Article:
Cali, Colombia (Part 1)

This week doesn’t feel like a week. When the day has been filled to the top of its potential, your time is slow and you like it that way. You’ve given a conscious and active effort into it and the level of thoroughness makes other days look like they only lasted an hour. How long does it take for a painter to perfect that brush stroke he needs? How can he then explain its detail and effects without others examining it closely or practicing it themselves?  I can say that in our first week Mike and I found an apartment, set up our own wifi, set up a phone, found the best ATM to take out money, discovered the best food locations for vegetarianism, found a gym, watched a soccer game with crazed fans, found a dance academy, danced on stage in front of a thousand people estranged to us, partook in a TV interview, witnessed a marathon, went inside some historic churches, saw many live performances, were given free food and welcomed in by Hindu followers, made a Mr. Smoothie facebook page, played a brand new sport with some old retired Colombians, and walked through a hippie park overlooking the city, however how can I hope to share those experiences with you truly unless you had been there too? The connection mostly isn’t with rational words, but rather just through a nod or an agreement. A hug maybe, a laugh, or a smile. Travelling, like being in love, is more perceptive, and emotional, rather than rational. It’s a rational decision to let yourself be overwhelmed and influenced and you have to be smart to take care of what you have. Yet everything in between is so much more intimate with your emotions and other senses. This is so much that it’s hard to connect with words and pictures alone. I can’t hope to explain everything to you, and the things I do explain won’t be a 100%, 90%, 80%, or even a 50% accurate representation in some cases. But here it goes anyway because I feel these travelling experiences deserve to be shared in some way or fashion. Needless to say that I hope that we can connect on some level.

Hardly anyone speaks English in Cali, so you can imagine how hard it could be to do even the simplest thing like understanding the bus pass system. As a result, every day Mike and I are learning more than 20 words a day and while still taking in the grammar. Both of these are thankfully really close to English and French, although Spanish has its originality. On top of the vocabulary and the grammar is the listening. This is the biggest obstacle right now. I’ve recognized so many times this week that speaking and listening are two different skills. From learning French in school, I was better at the latter. Now I’m experiencing the opposite, and listening, though a passive skill, is just as valuable as speaking when you’re trying to get around and find out information. Finally pronunciation. There is one simple rule for stressing specific syllables in this language and it is applied universally. Because of this, Spanish sounds like a song and can be spoken at higher speeds, hence more listening difficulties. This one rule though contributes so much to why the Spanish language sounds so seductive to an outsider. It’s probably my favourite language rule so far out of English, Thai, French, and Spanish.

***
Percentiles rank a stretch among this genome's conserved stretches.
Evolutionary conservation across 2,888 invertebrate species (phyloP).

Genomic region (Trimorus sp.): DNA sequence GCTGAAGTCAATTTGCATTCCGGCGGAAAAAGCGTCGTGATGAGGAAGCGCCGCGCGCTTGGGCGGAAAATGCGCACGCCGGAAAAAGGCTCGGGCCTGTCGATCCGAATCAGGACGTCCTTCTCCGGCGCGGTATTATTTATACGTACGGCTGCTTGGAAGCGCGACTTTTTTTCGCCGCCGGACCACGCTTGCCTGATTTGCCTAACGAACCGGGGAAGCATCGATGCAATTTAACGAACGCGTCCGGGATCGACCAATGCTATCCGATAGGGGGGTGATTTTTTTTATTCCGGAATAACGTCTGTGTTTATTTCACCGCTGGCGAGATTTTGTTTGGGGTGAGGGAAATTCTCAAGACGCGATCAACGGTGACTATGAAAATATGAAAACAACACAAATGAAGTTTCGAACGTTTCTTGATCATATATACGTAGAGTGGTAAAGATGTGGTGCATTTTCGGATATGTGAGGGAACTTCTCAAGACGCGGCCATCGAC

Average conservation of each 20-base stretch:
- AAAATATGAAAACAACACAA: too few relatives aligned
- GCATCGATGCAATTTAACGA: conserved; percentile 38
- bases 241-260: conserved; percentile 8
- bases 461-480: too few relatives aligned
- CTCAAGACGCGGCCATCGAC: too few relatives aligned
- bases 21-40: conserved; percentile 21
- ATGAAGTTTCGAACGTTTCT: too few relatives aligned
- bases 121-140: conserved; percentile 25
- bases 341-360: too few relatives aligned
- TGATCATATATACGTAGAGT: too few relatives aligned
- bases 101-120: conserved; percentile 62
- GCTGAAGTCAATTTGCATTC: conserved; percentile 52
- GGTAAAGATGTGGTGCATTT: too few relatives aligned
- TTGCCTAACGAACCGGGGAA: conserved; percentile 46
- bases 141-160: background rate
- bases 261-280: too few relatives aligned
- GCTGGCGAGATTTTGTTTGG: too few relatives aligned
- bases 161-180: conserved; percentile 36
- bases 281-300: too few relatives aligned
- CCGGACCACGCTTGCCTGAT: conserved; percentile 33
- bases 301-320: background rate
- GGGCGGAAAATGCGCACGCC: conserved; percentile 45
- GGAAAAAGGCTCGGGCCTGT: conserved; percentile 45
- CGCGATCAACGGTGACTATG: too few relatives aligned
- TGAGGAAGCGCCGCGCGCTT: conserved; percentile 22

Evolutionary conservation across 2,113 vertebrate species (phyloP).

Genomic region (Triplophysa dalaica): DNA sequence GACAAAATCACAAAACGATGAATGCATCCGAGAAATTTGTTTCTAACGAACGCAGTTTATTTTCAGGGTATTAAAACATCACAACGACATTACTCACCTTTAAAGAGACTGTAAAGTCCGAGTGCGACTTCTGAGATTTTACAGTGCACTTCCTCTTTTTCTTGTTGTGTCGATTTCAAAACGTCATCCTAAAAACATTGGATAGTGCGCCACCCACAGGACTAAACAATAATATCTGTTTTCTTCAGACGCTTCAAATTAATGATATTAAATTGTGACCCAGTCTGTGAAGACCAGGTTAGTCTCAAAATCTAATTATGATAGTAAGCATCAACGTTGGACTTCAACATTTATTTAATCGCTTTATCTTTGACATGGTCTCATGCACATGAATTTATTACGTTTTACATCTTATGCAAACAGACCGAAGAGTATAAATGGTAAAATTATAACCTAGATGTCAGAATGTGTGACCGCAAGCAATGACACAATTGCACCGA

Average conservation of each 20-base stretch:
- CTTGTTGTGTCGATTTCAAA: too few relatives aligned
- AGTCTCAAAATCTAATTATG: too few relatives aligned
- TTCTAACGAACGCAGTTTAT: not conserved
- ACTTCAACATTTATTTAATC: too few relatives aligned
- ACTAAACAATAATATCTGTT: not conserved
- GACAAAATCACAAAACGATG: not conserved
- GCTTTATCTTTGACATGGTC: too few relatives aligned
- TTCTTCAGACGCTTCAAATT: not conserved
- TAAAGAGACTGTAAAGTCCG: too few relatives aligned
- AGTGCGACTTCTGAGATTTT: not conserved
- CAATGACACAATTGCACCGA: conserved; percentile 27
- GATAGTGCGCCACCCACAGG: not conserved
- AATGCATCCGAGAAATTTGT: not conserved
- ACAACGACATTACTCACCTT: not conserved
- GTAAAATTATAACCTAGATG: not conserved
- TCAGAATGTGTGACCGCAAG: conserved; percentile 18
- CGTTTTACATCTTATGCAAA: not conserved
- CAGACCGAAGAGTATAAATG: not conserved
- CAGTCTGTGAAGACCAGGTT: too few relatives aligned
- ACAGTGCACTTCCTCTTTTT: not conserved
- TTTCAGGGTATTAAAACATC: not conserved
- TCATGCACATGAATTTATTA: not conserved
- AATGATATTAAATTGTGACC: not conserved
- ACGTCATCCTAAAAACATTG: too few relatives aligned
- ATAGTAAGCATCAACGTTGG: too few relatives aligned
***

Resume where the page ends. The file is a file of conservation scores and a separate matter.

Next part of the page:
On top of the language barrier, this city is still so estranged to tourism because of its past reputation. We either get stares, or smiles and free beers. We’re either frowned upon or celebrated and there’s no one standing out on the streets offering us a tour of the different cool aspects in town. Our ability to speak Spanish just beyond a beginner level and our receptivity to Colombian customs makes a big difference. As soon as we show some sign that we are here to be influenced and not to oppress, everyone is more understanding and welcoming. That’s what this is all about for me.

This is about keeping myself open to growth and to become the middle man between two strangers and cultures. To break down fear of unfamiliar that is perceived as a threat to my way of living, and to integrate it instead in order to be a better person, to make a more cooperative world, and to help make a better world. How many bombings and terrorist attacks would there be if we stopped trying to compete with each other? How much bitterness would there be if we stopped carving lines in the earth in order to further segregate ourselves? How much happier would we be if we stopped being afraid and learned from each other instead? This is the beginning. As we travel around while we teach English online to Korean business associates, I welcome the challenge and am going to drive to be strong enough to overcome it.


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